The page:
Rilla of Ingleside HTML version

XI. Dark And Bright
At Christmas the college boys and girls came home and for a little while Ingleside was
gay again. But all were not there--for the first time one was missing from the circle round
the Christmas table. Jem, of the steady lips and fearless eyes, was far away, and Rilla
felt that the sight of his vacant chair was more than she could endure. Susan had taken
a stubborn freak and insisted on setting out Jem's place for him as usual, with the
twisted little napkin ring he had always had since a boy, and the odd, high Green
Gables goblet that Aunt Marilla had once given him and from which he always insisted
on drinking.
"That blessed boy shall have his place, Mrs. Dr. dear," said Susan firmly, "and do not
you feel over it, for you may be sure he is here in spirit and next Christmas he will be
here in the body. Wait you till the Big Push comes in the spring and the war will be over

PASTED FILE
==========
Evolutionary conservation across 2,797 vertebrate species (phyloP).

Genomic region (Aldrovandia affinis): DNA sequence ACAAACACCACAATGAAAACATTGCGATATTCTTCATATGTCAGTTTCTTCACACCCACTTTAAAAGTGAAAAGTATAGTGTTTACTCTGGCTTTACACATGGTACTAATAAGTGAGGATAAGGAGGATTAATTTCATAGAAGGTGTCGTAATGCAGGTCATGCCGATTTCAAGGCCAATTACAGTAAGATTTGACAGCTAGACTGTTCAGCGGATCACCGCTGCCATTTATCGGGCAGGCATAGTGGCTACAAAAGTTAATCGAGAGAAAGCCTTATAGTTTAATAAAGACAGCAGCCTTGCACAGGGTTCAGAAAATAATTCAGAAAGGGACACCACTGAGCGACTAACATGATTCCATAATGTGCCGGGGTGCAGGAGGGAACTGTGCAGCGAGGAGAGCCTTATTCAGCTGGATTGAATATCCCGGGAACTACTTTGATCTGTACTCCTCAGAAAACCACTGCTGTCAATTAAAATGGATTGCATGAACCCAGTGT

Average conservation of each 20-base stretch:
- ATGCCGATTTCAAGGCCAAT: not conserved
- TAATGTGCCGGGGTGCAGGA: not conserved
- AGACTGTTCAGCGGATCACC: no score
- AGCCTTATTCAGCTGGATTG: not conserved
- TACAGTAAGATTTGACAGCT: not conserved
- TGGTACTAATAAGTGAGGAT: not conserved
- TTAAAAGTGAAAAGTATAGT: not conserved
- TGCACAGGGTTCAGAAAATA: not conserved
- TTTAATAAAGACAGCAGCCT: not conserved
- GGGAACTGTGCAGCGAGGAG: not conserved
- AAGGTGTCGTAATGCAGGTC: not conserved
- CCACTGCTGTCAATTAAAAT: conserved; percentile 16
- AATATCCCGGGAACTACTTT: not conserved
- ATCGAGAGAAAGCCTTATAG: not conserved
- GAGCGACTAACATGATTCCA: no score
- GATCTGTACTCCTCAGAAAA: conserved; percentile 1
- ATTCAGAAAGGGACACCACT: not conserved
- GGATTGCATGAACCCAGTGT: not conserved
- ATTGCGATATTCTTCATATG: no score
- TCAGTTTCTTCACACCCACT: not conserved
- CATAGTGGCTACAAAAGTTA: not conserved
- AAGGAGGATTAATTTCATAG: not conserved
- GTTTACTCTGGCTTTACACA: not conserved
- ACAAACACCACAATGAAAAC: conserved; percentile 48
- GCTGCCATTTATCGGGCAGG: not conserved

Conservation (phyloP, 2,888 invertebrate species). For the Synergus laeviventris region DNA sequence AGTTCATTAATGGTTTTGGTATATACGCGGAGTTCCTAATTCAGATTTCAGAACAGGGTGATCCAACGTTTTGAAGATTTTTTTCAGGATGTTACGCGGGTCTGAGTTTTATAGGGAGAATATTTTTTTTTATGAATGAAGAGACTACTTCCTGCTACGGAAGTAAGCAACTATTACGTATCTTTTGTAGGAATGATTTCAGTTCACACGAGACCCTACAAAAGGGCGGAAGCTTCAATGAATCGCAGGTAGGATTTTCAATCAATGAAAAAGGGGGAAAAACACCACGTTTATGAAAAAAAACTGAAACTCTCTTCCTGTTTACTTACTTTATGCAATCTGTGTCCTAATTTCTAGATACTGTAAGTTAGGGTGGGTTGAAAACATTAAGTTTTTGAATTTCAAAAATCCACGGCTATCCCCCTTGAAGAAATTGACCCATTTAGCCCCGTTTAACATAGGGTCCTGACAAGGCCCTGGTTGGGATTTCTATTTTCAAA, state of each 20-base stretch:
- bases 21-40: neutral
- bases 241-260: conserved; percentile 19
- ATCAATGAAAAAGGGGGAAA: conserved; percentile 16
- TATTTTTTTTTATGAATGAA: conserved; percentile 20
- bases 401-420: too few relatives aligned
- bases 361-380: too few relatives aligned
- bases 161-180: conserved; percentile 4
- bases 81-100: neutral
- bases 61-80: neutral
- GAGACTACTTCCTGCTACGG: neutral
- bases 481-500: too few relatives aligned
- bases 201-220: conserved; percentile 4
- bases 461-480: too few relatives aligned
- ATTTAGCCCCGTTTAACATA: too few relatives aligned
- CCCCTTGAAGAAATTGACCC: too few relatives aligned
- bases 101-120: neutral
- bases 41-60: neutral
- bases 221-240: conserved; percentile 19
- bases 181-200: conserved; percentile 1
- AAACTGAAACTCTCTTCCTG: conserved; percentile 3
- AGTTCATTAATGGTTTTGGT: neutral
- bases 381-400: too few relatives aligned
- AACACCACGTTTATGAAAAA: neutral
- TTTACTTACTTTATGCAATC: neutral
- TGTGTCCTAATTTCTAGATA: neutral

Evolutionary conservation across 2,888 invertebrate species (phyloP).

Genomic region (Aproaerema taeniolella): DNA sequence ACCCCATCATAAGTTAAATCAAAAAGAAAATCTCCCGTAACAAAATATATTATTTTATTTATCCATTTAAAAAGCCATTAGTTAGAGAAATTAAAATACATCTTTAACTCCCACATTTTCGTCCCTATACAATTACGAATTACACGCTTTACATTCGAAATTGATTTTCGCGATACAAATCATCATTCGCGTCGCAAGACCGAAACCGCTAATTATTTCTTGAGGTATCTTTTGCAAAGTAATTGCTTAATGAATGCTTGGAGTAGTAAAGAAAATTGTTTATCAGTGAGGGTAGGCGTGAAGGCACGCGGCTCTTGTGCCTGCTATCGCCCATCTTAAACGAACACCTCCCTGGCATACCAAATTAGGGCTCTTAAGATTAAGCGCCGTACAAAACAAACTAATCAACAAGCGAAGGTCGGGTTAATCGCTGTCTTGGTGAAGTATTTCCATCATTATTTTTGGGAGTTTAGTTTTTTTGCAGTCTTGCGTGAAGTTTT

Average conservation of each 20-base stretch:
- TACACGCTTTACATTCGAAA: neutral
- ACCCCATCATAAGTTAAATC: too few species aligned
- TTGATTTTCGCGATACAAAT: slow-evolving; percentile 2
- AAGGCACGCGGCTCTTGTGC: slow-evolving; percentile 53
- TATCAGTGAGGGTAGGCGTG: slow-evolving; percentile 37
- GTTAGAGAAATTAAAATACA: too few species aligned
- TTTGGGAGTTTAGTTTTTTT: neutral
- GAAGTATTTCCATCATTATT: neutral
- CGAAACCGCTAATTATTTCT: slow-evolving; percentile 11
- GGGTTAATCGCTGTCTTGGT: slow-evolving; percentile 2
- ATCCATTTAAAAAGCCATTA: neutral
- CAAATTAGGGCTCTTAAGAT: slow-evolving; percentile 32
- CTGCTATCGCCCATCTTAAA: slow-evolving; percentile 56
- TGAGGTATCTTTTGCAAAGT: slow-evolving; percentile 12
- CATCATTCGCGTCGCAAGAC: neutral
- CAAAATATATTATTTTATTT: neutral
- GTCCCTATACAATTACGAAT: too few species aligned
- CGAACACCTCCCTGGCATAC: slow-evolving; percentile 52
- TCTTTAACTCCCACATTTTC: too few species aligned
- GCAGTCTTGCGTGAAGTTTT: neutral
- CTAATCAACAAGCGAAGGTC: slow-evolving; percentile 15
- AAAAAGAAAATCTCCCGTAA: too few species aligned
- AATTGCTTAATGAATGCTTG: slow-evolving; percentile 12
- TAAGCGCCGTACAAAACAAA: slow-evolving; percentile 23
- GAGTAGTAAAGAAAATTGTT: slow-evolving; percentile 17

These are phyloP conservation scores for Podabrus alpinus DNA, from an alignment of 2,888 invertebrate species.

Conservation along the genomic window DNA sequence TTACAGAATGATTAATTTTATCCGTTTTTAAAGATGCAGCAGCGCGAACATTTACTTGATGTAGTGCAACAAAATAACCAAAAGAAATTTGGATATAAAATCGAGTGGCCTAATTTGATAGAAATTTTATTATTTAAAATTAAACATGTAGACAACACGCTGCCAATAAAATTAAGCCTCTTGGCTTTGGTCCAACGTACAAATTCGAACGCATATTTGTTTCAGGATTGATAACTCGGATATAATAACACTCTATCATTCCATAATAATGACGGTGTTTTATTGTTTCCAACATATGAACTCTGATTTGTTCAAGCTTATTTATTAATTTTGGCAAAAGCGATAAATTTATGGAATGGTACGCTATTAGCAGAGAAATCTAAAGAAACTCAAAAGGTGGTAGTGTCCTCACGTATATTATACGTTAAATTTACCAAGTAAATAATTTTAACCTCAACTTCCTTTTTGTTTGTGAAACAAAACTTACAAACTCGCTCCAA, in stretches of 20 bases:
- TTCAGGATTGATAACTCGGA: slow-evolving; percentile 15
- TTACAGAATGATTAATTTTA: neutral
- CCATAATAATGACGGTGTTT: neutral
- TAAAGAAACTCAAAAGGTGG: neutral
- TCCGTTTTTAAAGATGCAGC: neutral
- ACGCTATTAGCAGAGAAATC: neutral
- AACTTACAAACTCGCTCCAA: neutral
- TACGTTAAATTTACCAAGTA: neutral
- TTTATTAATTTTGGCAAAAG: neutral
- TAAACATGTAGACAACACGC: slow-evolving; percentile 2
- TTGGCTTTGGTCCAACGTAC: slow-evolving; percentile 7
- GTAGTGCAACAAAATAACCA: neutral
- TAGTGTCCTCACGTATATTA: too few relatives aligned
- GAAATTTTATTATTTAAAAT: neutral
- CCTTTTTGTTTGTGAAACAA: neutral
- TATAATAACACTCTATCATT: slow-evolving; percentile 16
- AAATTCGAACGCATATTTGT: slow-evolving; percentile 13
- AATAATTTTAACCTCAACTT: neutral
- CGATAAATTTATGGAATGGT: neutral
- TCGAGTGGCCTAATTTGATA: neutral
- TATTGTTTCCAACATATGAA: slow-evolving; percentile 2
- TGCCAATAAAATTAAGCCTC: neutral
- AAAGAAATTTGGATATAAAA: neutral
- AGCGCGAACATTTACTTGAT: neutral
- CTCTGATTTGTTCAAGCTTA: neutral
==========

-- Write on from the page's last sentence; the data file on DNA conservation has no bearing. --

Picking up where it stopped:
in a jiffy."
They tried to think so, but a shadow stalked in the background of their determined
merrymaking. Walter, too, was quiet and dull, all through the holidays. He showed Rilla
a cruel, anonymous letter he had received at Redmond--a letter far more conspicuous
for malice than for patriotic indignation.
"Nevertheless, all it says is true, Rilla."
Rilla had caught it from him and thrown it into the fire.
"There isn't one word of truth in it," she declared hotly. "Walter, you've got morbid--as
Miss Oliver says she gets when she broods too long over one thing."
"I can't get away from it at Redmond, Rilla. The whole college is aflame over the war. A
perfectly fit fellow, of military age, who doesn't join up is looked upon as a shirker and
treated accordingly. Dr. Milne, the English professor, who has always made a special
pet of me, has two sons in khaki; and I can feel the change in his manner towards me."
"It's not fair--you're not fit."
"Physically I am. Sound as a bell. The unfitness is in the soul and it's a taint and a
disgrace. There, don't cry, Rilla. I'm not going if that's what you're afraid of. The Piper's
music rings in my ears day and night--but I cannot follow."
"You would break mother's heart and mine if you did," sobbed Rilla. "Oh, Walter, one is
enough for any family."